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Making of a family business

At first, it’s hard to put your finger on what makes Hannay Reels such a successful company.  This family-run manufacturer of hose reels is nestled in the Helderberg Mountains in Upstate New York – a location that doesn’t afford a particularly strong strategic advantage. In fact, you could argue that being in a US state that abounds in regulations, taxes and labour costs might logically undermine its market position among competitors.

But Hannay Reels has something special: a legacy of ‘homespun culture’ that Roger Hannay and his family continue to practise with their customers and 150 employees, all of whom they call ‘part of the family’. It’s been the backbone of their healthy USD 45 million-a-year business since 1933.  “I suppose we could hire professionals to run the business and be silent owners, but I don’t know of any other way to do business"  Hannay says.

Visitors to Hannay Reels, in the community of Westerlo, about 20 miles south of Albany – a client of UHY’s firm in the US, UHY Advisors – may not realise that the quaint office where people bring you coffee and take your coat is the company’s nerve centre that competes on the frontlines of a global marketplace. You get the sense you’ve gone back to a day when personal contact was paramount to maintaining strong customer relationships and promises made for delivery dates and high-quality products were kept.

Hannay Reels each year makes nearly 80,000 high-quality hose and cable reels using tonnes of steel, stainless steel and aluminium. The reels are used in industries from fire-fighting to fuel delivery and deep-sea exploration.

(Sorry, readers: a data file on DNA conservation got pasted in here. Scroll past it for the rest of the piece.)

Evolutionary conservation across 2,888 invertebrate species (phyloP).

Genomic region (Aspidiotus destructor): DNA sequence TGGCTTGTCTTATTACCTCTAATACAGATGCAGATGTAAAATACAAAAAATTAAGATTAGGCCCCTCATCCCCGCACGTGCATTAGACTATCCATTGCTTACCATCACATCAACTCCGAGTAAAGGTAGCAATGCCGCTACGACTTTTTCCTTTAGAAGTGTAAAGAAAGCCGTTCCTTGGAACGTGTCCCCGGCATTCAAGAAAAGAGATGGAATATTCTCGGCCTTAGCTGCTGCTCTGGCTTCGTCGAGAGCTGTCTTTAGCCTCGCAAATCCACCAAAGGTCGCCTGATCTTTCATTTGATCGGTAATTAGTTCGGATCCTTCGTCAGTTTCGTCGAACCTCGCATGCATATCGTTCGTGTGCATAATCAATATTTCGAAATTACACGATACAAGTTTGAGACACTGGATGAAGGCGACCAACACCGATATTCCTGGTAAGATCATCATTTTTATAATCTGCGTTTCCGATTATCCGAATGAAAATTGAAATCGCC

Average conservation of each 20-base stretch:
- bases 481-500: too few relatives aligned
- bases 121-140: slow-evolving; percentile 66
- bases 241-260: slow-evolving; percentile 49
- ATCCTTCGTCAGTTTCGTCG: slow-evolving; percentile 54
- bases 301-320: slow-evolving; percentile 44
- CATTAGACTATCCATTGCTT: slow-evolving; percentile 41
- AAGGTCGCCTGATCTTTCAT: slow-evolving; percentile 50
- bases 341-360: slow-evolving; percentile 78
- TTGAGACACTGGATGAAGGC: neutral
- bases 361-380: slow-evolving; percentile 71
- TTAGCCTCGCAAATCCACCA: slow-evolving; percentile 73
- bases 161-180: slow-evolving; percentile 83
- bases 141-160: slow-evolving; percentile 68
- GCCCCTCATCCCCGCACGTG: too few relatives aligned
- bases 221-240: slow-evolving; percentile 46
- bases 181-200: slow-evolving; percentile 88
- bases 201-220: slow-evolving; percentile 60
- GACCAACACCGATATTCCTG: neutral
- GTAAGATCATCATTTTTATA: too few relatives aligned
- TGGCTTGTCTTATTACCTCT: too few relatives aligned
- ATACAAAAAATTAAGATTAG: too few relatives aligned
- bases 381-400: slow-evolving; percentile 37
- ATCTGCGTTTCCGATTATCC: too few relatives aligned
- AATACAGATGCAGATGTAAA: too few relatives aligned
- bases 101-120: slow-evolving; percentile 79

The company’s so-called ‘secret sauce’ – while competitors from China and other emerging markets offer lower-cost alternatives – is what matters most. “We have a motto here: ‘Built to last, delivered fast" says Hannay. “Because of this commitment, we’ve somewhat insulated ourselves from low-cost competitors."

Core strengths 

So what can family businesses worldwide learn from the likes of Hannay Reels? 

Retaining a stable workforce has long been a core strength of the company – employees are with the company on average for 20 years, and many employees’ families have enjoyed several generations of parents, children, spouses, siblings and cousins at the plant.

But, exceptional employee loyalty apart, Hannay offers other tips for a successful family business:

  • Make it in your own country – Companies should do everything they can to make their goods in their own country. They shouldn’t outsource simply to make a greater profit, but rather find other ways to be competitive, such as identifying markets that appreciate quality products, speedy delivery and good old-fashioned customer service.

  • Commit to your community – It’s hard to think of what Westerlo, and surrounding rural towns, would be without Hannay Reels, which employs about 150 workers and contributes significantly to the tax base and local economy. The company and its employees also give generously to causes in the region and beyond.

  • Customers are king – This axiom will never go out of style, says Hannay. Everything you do needs to be focused on the customer’s experience, from ordering the product to using it.

  • Make leaders accessible – Don’t hide in your office. Regularly get out and walk the production floor to observe and talk with employees. “I answer my own phone when anyone calls and our customers prefer that", says Hannay.

  • A stable, quality-driven workforce makes it all possible – Get to know your employees by name and be there for them. Trust in them and they will generally respond with quality work. “Some of our reels made more than 50 years ago are still being used today", says Hannay.

  • Keep it in the family – Too many family businesses allow outsiders to have ownership, such as through private equity investors. “It can dilute the common philosophy and approach to major areas of the business,“ says Hannay. “Only family members who are active in the company should hold stock."

  • Say little, do much – It’s worked for every generation since Clifford Hannay made his first reel in the 1930s — and now Hannay Reels is a leader in its industry sector.